Tag Archives: Richard Venture

Touch and Go (1986, Robert Mandel)

Save lead Michael Keaton, the Chicago location shooting and the technical competence, Touch and Go plays like an overlong sitcom pilot. Keaton’s a star hockey player who gets mugged by a gang of young “toughs,” including Ajay Naidu. Because he’s a nice guy, Keaton doesn’t turn Naidu into the cops, instead getting involved with him and his mother (played by Maria Conchita Alonso).

I used quotation marks for toughs because they’re a bunch of wimpy white teenagers in leather jackets. Unless you count Naidu, who’s the youngest. He’s the only one who doesn’t seem miscast in a high school play.

Inevitably, the film becomes the story of Keaton realizing he needs more in his life than hockey. But there’s a split between his story and Naidu and Alonso’s, which is occasionally excruciating because Alonso is so bad. Naidu isn’t great but he’s a lot better than Alonso.

Lara Jill Miller is a lot better than Alonso too and she’s only in it for two scenes. Everyone’s better than Alonso. Except those toughs.

But Touch and Go is rather well-produced. Robert Mandel’s direction is often fantastic. He really does make Keaton’s listlessness in success palpable. Sylvester Levay’s score is good too–except during the street tough scenes–and Richard H. Kline does an excellent job with the photography. There’s just nothing they can do about the plot.

With a different female lead–Alonso and Keaton have a negative amount of chemistry–the film might’ve overcome its problems. Even the thugs.

1/4

CREDITS

Directed by Robert Mandel; written by Alan Ormsby, Bob Sand and Harry Colomby; director of photography, Robert H. Kline; edited by Walt Mulconery; music by Sylvester Levay; production designer, Charles Rosen; produced by Stephen J. Friedman; released by Tri-Star Pictures.

Starring Michael Keaton (Bobby Barbato), Maria Conchita Alonso (Denise DeLeon), Ajay Naidu (Louis DeLeon), Max Wright (Lester), Maria Tucci (Dee Dee), Lara Jill Miller (Courtney), Richard Venture (Gower), John Reilly (Jerry Pepper), Michael Zelniker (McDonald), D.V. DeVincentis (Lupo), Dennis Duffy (Lynch), Steve Pink (Green) and Earl Boen (Emil the waiter).

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The Effect of Gamma Rays on Man-in-the-Moon Marigolds (1972, Paul Newman)

Paul Newman must have had an interesting experience directing Man-in-the Moon Marigolds. His wife played the lead and their daughter played her daughter, the film’s protagonist. The mother’s awful (Joanne Woodward isn’t awful, the character is awful) and Newman sticks with her. Woodward manages to infuse her with some humanity, but only so much is possible. There isn’t very much tension whether or not things will be all right (they won’t), but the last act is structured with lots of moments of immediate dread, so many I forgot the inevitable and it still came as a surprise at the end.

Watching Man-in-the-Moon is watching an exploration. It’s not a character study, since Woodward’s character isn’t the protagonist, and the differences between the film and a character study make it all the more interesting. We learn all about this woman, who we’ve prejudged–there are a few moments when we might be wrong about her, but there’s really only like three–and the film goes and confirms everything we’ve already decided. It’s an strange formula, since it breaks one of those major tenets of good fiction, never let the reader prejudge the character. The reader engages a work to make that decision. This observation leads me to Man-in-the-Moon’s quality as fiction. I’m not sure it’s particularly good. It comes from a play and Newman does a great job making it not feel like a play, but the film wallows in a stifling helplessness. It’s good, but it’s good because the writing–by Alvin Sargent, who also adapted Ordinary People and knows how to make things work–and the acting and the directing all go together. There’s also the setting, some sad Connecticut town, populated with people who never went anywhere. Idealism is absent from Man-in-the-Moon Marigolds and Newman makes you work for anything positive.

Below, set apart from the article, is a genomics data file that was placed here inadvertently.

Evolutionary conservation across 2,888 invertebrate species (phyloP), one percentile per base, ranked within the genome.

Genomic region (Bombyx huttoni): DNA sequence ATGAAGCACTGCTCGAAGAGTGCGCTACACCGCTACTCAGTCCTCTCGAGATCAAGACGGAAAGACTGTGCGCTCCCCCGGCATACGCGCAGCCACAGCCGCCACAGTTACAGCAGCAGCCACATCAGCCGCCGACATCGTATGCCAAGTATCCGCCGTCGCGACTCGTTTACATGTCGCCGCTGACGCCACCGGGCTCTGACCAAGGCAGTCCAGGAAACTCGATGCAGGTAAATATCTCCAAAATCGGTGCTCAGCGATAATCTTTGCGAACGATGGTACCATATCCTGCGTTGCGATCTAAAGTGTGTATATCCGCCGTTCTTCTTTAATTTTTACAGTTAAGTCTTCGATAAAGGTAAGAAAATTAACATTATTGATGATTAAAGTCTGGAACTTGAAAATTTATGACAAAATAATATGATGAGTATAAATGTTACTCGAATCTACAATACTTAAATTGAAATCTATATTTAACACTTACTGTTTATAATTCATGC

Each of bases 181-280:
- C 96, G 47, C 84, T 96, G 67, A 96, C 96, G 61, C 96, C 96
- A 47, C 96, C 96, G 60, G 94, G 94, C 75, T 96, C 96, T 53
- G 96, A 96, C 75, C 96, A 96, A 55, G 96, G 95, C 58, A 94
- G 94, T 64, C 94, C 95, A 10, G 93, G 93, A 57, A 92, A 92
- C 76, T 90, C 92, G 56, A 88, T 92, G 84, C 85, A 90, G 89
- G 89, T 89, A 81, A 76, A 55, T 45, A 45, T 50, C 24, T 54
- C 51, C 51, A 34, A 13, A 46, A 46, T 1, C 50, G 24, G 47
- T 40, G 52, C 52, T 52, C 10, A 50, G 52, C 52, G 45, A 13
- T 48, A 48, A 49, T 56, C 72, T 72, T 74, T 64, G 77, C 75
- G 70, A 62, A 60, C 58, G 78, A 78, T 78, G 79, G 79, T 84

As a director, I’m not sure who Newman learned from. Some actors (George Clooney) have very obvious influences, but Newman’s beyond quiet. He does let composer Maurice Jarre carry some of the weight, but otherwise, the camera isn’t even present. Still, its absence doesn’t make the adapted play feel stagy, Newman just doesn’t let the viewer interact with him. It’s a great approach and probably the one to make this material work.

All of the performances are perfect, not just Woodward and real-life daughter Nell “Potts” (you’ve seen her on the Newman’s Own labels), but also the other sister, played by Roberta Wallach (Eli Wallach’s daughter–love that IMDb). After seeing the film version–and I know Woodward is a big supporter of the theater, so I’m sure this reaction wasn’t at all her intent–I have no interest in seeing a staged version. It couldn’t be as good, which is the greatest compliment an adaptation can get.

3/4★★★

CREDITS

Directed and produced by Paul Newman; screenplay by Alvin Sargent, based on the play by Paul Zindel; director of photography, Adam Holender; edited by Evan Lottman; music by Maurice Jarre; production designer, Gene Callahan; released by 20th Century Fox.

Starring Joanne Woodward (Beatrice), Nell Polts (Malilda), Roberta Wallach (Ruth), Judith Lowry (Granny), Richard Venture (Floyd) and Carolyn Coates (Mrs. McKay).


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